Unfortunately, financial institutions don’t know much about who is accessing their networks, particularly as it relates to which third parties are accessing sensitive financial information. Over half (52%) don’t evaluate the security and privacy practices of third parties before doing business with them, and 46% don’t have a comprehensive inventory of all the third parties with access to private information.

How Financial Organizations Manage Third-Party Access

Less than half of participants in the Ponemon survey don’t rank their third-party management program as highly effective, and 52% say third-party remote access is becoming their business’ weakest attack surface. With the vulnerabilities listed above, it’s no surprise. But the hiring gap is also creating a roadblock to effective cybersecurity.

Financial organizations don’t have enough staff and skilled employees to handle third-party risk management. 57% in the financial sector list “in-house expertise” as an area of improvement within their cybersecurity infrastructure, and 51% said they don’t have anyone assigned to manage third-party risk. Not to mention 66% of IT security teams don’t prioritize third-party access management and 59% feel managing third-party remote access is overwhelming and a drain on internal resources.

It’s difficult to build and maintain a cybersecurity program when you don’t have people, resources, or support, and this is the exact challenge the financial industry is facing. The cycle of mismanagement only continues when there aren’t programs in place to control, govern, and monitor third-party users and access permissions.

Address cybersecurity risks in the finance industry with critical access management

Banks vaults have physical access controls and monitoring procedures to protect the valuable items inside. There isn’t a single person internally or externally that’s capable or trusted enough to walk through the front door of a bank and straight into the vault. Whoever accesses the vault has to be authorized, vetted, and have permission to access the vault. And the protocol doesn’t stop there—that same identity has to be escorted by security, and every action is monitored by security cameras surrounding the vault. Not to mention, the vault door is about a foot thick.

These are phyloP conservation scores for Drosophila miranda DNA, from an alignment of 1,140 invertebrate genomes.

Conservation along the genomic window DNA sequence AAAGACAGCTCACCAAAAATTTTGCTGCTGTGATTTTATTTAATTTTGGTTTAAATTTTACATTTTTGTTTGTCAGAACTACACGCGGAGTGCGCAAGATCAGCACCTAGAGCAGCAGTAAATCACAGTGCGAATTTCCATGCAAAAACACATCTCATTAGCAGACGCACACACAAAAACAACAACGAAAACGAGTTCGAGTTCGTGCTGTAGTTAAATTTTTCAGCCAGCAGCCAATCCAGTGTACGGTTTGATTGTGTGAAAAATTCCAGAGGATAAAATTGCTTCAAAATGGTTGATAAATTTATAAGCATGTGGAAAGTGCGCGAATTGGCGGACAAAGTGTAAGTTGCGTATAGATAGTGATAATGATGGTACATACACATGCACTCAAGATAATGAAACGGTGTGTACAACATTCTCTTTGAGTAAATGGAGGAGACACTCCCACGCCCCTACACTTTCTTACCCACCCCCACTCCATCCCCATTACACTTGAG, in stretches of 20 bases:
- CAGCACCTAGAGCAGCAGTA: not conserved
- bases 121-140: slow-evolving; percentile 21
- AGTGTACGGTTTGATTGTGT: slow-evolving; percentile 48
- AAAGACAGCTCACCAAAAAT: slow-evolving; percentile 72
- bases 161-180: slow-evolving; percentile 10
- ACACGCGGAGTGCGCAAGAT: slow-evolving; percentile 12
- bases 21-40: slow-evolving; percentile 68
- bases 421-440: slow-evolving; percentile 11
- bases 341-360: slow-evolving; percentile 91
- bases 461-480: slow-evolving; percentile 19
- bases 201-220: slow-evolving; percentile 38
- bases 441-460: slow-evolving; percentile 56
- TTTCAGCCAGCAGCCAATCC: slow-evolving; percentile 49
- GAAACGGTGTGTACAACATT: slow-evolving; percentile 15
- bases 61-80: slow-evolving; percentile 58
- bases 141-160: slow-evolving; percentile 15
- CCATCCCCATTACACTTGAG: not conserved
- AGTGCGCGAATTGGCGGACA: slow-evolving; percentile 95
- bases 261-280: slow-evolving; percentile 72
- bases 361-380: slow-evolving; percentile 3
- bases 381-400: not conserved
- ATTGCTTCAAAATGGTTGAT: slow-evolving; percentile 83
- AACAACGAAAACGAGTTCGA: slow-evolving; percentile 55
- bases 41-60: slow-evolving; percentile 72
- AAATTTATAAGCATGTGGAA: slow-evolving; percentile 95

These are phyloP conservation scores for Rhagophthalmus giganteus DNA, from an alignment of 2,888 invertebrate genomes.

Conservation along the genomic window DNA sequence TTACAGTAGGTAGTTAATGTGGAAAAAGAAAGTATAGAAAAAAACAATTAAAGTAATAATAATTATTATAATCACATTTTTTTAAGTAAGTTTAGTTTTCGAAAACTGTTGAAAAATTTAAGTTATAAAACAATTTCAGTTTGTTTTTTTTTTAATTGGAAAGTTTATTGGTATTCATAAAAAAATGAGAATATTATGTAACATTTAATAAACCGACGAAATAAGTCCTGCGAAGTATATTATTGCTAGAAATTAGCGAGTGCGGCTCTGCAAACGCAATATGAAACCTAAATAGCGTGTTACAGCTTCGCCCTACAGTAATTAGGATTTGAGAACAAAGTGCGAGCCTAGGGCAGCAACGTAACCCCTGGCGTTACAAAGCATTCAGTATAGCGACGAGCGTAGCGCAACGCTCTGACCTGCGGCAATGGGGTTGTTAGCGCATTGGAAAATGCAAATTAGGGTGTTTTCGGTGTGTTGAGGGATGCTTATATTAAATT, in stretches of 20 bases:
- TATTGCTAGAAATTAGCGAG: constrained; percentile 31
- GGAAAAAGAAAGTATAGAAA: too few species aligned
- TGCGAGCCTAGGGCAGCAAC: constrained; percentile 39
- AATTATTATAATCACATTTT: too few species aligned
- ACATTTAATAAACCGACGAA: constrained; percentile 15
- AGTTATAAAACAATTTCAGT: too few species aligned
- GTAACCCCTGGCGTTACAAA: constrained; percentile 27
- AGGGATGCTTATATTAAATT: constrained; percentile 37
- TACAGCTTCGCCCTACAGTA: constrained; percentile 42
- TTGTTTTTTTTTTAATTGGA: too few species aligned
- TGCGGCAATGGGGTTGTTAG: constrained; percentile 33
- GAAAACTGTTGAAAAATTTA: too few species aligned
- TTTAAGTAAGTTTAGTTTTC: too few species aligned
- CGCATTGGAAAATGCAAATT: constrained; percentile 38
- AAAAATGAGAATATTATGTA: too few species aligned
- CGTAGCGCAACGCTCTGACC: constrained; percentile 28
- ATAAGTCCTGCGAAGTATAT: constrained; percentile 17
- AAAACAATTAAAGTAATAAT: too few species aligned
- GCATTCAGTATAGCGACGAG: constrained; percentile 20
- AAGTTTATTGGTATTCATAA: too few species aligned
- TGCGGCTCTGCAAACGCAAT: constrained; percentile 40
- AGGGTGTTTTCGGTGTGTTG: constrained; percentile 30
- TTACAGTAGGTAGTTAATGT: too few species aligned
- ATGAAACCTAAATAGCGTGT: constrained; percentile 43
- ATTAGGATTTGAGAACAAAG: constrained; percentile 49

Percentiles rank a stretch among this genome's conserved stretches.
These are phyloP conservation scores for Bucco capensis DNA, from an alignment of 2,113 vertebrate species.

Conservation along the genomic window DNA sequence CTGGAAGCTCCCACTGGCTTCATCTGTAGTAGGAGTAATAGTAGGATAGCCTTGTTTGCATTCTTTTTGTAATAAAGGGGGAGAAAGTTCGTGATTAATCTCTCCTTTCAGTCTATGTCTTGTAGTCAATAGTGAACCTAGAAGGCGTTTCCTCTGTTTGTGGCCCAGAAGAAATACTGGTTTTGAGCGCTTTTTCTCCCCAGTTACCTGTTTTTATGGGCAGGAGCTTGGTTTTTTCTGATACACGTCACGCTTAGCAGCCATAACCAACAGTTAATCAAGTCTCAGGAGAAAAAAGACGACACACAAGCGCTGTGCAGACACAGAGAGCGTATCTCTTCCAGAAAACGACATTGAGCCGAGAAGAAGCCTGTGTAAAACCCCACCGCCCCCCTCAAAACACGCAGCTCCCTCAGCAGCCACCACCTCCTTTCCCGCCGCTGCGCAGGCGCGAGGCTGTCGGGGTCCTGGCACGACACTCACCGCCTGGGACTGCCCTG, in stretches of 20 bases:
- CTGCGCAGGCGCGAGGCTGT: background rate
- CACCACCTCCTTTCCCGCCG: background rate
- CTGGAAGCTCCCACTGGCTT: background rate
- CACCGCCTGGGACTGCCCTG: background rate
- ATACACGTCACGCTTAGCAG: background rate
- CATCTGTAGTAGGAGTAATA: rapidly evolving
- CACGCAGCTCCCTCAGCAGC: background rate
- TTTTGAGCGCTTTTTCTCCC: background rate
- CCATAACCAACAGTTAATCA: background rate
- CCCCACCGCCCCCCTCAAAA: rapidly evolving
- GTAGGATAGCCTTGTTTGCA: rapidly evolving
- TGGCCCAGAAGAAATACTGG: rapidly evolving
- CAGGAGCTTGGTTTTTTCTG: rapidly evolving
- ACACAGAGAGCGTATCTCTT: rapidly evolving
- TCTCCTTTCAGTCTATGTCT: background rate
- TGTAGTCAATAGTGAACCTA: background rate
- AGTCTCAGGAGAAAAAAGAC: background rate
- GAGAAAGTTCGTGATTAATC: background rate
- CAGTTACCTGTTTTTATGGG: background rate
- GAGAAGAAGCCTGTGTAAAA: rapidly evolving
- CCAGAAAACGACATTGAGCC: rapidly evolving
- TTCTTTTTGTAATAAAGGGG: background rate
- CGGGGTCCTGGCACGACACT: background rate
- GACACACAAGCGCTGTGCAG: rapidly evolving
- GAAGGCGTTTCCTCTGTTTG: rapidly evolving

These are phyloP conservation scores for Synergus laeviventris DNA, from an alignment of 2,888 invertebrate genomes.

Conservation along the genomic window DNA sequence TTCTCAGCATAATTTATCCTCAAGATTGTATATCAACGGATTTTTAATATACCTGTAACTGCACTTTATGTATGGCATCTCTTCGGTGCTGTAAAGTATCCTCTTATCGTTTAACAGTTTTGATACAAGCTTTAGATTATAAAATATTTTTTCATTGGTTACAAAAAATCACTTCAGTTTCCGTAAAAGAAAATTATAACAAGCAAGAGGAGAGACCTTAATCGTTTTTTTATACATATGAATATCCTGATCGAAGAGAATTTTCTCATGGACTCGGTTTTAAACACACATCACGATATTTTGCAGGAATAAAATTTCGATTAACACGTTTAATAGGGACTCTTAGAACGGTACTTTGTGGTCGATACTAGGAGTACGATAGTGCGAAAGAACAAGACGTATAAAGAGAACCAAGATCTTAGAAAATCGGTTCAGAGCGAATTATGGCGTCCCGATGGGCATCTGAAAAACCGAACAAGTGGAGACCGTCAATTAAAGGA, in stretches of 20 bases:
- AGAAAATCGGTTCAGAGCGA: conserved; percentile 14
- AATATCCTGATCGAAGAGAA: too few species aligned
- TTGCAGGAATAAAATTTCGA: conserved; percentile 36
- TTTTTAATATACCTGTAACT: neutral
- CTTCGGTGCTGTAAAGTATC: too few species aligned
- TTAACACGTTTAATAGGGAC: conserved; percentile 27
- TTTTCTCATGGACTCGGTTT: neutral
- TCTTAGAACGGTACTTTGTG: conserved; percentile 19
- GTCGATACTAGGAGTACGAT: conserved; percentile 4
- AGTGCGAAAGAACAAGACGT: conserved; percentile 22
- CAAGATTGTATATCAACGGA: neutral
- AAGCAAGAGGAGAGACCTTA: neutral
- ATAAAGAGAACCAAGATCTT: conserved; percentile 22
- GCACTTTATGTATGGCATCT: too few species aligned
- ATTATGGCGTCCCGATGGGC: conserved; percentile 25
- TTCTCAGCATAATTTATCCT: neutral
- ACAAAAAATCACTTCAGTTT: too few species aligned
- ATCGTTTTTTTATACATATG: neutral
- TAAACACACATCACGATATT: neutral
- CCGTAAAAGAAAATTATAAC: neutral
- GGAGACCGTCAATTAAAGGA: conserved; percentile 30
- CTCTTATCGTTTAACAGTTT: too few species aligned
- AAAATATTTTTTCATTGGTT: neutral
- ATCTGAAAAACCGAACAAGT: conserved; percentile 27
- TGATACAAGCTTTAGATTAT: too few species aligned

Certain assets need more protection than others. Everything inside a financial institution, from the technology being used to the money itself, is valuable and can be exploited. If financial institutions don’t build their cybersecurity measures like the physical bank vault measures, they’ll find themselves dealing with theft, fraud, and extortion on top of all the other costly implications of a cyberattack.

The most effective method to secure third-party access is by first assessing the access of every user, from the inside out. Inventory your vendor reps, identify each user’s permissions, and restrict them—make sure no third-party user has more access than what’s needed to perform their specific duties. If they only need access to your electronic payment software, don’t give them access to the entire network. Then monitor that access: implement technology that can record and document vendor sessions so all users are held accountable and there’s more visibility.

Then get your identities in line. If you don’t know who is accessing your systems, financial records, or PII of your clients, you won’t be able to tell the difference between a legitimate third-party user and an unauthorized party.